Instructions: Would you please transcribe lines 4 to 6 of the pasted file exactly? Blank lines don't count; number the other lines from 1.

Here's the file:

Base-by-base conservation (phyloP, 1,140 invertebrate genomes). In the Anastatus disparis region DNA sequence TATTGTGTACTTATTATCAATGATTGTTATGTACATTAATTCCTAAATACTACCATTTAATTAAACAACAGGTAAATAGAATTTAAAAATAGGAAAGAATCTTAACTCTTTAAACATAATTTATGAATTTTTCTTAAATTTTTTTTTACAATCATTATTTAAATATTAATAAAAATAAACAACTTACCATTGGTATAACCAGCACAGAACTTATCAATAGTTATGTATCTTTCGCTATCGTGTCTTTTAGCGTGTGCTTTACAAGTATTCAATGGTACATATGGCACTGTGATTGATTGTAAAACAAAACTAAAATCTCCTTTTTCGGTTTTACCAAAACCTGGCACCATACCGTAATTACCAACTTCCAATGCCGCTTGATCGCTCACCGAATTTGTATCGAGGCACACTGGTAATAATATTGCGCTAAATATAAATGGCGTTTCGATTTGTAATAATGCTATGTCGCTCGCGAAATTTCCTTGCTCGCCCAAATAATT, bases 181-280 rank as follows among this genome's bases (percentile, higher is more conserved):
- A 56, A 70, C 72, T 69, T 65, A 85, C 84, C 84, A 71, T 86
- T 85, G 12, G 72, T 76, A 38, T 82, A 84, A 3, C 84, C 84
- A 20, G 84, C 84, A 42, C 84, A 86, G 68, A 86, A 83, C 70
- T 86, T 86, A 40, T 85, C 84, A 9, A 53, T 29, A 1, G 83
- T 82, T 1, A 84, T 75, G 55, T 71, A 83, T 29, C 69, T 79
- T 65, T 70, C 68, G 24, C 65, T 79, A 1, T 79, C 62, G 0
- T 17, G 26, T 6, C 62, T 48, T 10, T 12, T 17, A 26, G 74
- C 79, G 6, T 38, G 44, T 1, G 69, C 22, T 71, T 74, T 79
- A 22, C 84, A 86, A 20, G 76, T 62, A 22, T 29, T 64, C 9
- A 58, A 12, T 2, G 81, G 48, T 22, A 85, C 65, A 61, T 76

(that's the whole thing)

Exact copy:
- A 20, G 84, C 84, A 42, C 84, A 86, G 68, A 86, A 83, C 70
- T 86, T 86, A 40, T 85, C 84, A 9, A 53, T 29, A 1, G 83
- T 82, T 1, A 84, T 75, G 55, T 71, A 83, T 29, C 69, T 79